5th Circuit Injury & Tort Law News - U.S. Fifth Circuit
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The United States and Joshua Harman will split a $525 million jury award following a fraud suit in Texas federal court against Trinity Industries, a company that makes those metal highway guard rails that are supposed to stop cars. Key words: supposed to.

As it turns out, some of the rails instead turned into metal skewers, slicing through car bodies and killing at least five people, injuring even more.

BP has taken its last gasp of air as it seeks it's one and only option in the ongoing saga of the oil-spill settlement agreement the company hastily signed. After unsuccessful attempts with the Fifth Circuit Court of Appeals, the oil giant is now trying its hand with the U.S. Supreme Court.

Whether the Supreme Court will grant cert. remains to be seen, but in the meantime, let's take a look at the legal backdrop of the case.

This is one of the more interesting jurisdictional and constitutional questions you'll read about for a while: does the family of an unarmed Mexican national, shot across the border by a Border Patrol agent standing in the United States, have any cognizable claims whatsoever?

The answer, for now, is yes: the Fifth Circuit held, earlier this week, that the family could bring a Fifth Amendment claim against the agent himself, but no claims against his supervisors, the agency, or the U.S. government. The panel held that Border Patrol Agent Jesus Mesa Jr.'s conduct was "arbitrary," "shocked the conscience," and could for the basis for a Fifth Amendment claim, even though the victim, 15-year-old Sergio Adrian Hernandez Guereca was not a U.S. citizen and was killed in foreign territory.

British Petroleum made a bad bargain, a settlement that contained a formula that made it possible for parties not affected by the massive Deepwater Horizon oil spill disaster to gain windfall payouts. Though that formula was tweaked last year, and again this year, BP still wants to freeze the payouts.

Too bad, said the Fifth Circuit, both in a panel opinion and an en banc denial. Now, the oil company is reaching out to the Supreme Court in hopes that the nine justices will save the company from its own bad bargain, one that some argue has already been "fixed."

Deepwater Horizon. Lots of oil. Lots of damage to businesses, homes, and nature. Lots of litigation and payouts.

In 2012, British Petroleum (BP) agreed to a settlement that, instead of requiring direct proof of damages, would set damages according to a formula that incorporated geographic distance from the spill, type of business, and other factors. The formula has led to some absurd results, like profitable businesses that were undamaged getting millions of dollars, or businesses that were already dead at the time of the oil spill getting payouts.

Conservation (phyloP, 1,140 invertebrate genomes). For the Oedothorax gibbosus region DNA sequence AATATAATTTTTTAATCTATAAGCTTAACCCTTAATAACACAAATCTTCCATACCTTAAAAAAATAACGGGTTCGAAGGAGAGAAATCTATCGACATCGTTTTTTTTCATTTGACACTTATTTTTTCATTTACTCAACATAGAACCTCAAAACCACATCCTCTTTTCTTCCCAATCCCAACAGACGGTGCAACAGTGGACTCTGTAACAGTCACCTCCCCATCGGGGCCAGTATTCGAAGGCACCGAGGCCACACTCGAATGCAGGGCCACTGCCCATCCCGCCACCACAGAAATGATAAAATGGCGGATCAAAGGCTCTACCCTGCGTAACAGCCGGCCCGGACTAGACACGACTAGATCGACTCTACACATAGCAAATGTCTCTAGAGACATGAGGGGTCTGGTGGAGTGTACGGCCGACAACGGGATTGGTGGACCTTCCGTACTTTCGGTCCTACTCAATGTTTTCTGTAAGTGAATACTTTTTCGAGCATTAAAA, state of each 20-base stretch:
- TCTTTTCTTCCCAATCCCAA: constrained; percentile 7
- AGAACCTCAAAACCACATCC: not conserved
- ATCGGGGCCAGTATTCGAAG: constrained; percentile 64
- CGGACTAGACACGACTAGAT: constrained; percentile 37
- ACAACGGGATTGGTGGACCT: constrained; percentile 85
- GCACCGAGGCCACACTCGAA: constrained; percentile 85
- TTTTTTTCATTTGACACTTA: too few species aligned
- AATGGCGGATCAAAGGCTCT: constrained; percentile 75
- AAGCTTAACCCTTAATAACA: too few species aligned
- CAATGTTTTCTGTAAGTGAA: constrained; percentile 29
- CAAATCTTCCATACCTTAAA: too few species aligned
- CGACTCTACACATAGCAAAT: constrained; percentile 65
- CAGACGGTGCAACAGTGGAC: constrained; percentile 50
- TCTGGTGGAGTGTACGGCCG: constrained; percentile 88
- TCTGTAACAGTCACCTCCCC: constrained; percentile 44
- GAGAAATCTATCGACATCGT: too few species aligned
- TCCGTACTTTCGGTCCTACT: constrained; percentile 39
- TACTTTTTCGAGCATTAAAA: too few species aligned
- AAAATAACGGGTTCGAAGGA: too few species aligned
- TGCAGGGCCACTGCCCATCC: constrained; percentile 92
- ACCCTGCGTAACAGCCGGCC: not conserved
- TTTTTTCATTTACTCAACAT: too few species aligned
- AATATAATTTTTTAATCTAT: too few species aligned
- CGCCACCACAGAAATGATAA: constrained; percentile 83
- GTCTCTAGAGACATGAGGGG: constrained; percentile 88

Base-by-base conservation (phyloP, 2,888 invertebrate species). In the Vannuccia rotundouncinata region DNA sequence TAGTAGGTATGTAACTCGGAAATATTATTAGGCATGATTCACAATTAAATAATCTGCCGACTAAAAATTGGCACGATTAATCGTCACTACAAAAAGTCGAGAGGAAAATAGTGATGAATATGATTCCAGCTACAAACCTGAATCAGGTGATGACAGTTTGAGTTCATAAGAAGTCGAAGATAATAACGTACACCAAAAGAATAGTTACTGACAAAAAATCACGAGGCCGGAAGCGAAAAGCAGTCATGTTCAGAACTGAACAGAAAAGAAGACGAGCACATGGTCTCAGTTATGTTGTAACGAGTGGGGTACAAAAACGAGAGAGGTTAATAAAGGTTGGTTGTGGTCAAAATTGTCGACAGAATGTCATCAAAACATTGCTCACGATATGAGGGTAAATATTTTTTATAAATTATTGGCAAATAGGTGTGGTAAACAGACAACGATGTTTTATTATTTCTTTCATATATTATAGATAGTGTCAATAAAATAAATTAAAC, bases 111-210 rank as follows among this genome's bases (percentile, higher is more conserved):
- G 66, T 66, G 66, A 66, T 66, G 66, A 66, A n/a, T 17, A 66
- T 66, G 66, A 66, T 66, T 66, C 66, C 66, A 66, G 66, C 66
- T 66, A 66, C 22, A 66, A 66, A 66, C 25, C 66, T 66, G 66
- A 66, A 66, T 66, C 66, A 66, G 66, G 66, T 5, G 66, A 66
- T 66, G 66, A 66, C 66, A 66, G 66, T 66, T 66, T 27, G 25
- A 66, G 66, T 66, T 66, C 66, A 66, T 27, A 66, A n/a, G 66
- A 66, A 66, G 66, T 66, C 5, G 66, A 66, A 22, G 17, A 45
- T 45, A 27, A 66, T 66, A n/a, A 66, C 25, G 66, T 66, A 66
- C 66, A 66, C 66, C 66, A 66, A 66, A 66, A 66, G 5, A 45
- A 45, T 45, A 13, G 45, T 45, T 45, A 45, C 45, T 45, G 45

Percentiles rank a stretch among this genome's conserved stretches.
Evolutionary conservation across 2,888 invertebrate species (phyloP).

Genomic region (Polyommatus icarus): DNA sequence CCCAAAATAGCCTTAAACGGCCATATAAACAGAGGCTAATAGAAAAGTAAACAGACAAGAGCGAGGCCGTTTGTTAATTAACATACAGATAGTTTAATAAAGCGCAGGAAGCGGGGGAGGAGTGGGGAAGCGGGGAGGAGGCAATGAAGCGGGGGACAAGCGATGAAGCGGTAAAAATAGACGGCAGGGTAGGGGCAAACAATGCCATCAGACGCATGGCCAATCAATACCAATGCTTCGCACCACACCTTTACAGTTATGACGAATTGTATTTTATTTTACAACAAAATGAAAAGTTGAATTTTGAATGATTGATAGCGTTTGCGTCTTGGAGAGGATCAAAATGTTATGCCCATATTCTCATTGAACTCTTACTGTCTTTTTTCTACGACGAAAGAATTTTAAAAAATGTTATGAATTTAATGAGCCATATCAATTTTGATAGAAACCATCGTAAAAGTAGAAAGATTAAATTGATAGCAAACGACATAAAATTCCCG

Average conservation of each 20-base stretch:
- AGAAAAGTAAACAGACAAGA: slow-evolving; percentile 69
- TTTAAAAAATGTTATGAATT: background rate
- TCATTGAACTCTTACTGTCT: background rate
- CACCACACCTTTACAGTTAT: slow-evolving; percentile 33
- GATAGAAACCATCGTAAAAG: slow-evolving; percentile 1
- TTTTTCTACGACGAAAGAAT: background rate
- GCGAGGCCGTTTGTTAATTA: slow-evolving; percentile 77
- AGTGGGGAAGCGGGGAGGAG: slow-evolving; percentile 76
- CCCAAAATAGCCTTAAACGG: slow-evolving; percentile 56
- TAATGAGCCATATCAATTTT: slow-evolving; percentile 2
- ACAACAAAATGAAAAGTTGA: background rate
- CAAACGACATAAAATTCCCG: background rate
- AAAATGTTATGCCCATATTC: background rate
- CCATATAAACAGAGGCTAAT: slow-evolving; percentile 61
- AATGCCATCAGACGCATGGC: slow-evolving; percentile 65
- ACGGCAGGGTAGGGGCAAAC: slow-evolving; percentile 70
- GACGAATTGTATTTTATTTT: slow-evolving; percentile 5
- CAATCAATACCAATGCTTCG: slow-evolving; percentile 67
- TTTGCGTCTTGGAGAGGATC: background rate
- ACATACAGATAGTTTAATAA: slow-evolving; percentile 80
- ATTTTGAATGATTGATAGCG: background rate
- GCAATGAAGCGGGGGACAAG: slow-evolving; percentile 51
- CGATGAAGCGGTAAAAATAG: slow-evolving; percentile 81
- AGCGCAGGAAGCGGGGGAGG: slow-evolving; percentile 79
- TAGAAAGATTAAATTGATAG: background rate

Tribal court jurisdiction can be tricky, but the Fifth Circuit seemed to simplify it in a case where a Native American minor was allegedly molested at a Dollar General.

Dolgencorp, which operates a Dollar General on a Choctaw Reservation in Mississippi, is being sued by a Choctaw minor who was employed in the store as part of a Youth Opportunity Program (YOP) training program. Unfortunately, while employed there, the minor alleges that the manager, a non-tribe member, molested him.

The Fifth Circuit found that the tribal courts do have jurisdiction over the minor's tort claim against Dolgencorp, but why?

A Texas law firm's SLAPP appeal has been denied by the Fifth Circuit, which found that the firm's ads were not protected under Texas' anti-SLAPP laws.

Anti-SLAPP jurisprudence is still evolving, and this was a new issue for the Fifth Circuit: whether law firm ads disparaging a Texas dentist could escape liability under the Lanham Act through an anti-SLAPP motion.

Here's why this ruling left the Texas firm no longer smiling:

BP received some bad news this week from the Fifth Circuit: It has to pay up according to the settlement agreement it signed to compensate the victims of the Deepwater Horizon Gulf oil spill.

We wouldn't hold our breath that this is BP's last word on the case, but for now it appears that the oil giant will have to shell out billions to affected and possibly affected Gulf-area businesses, Reuters reports.

What did the court say to finally shut the door on this epic BP case?

BP is still fighting with Gulf business owners over the billions businesses feel are owed under the Deepwater Horizon settlement, but the Fifth Circuit may have given BP a wakeup call with a small typo.

On Thursday night, in response to plaintiffs' motion to dismiss BP's request for an en banc rehearing of the settlement issues, the Court mistakenly issued this order -- granting the motion.

Another order quickly filed on Friday vacated the mistaken order, but how did the mix-up happen?

Yes, it's true. The Fifth Circuit finally decided that age old question: is a forklift a motor vehicle?

The court in Boyett v. Redland Ins. Co. needed to answer this ludicrous metaphysical question because an insurance company wanted to use Louisiana law to try to foreclose any chance of a truck driver receiving compensation from a forklift accident.

No dice insurers, a forklift is a motor vehicle.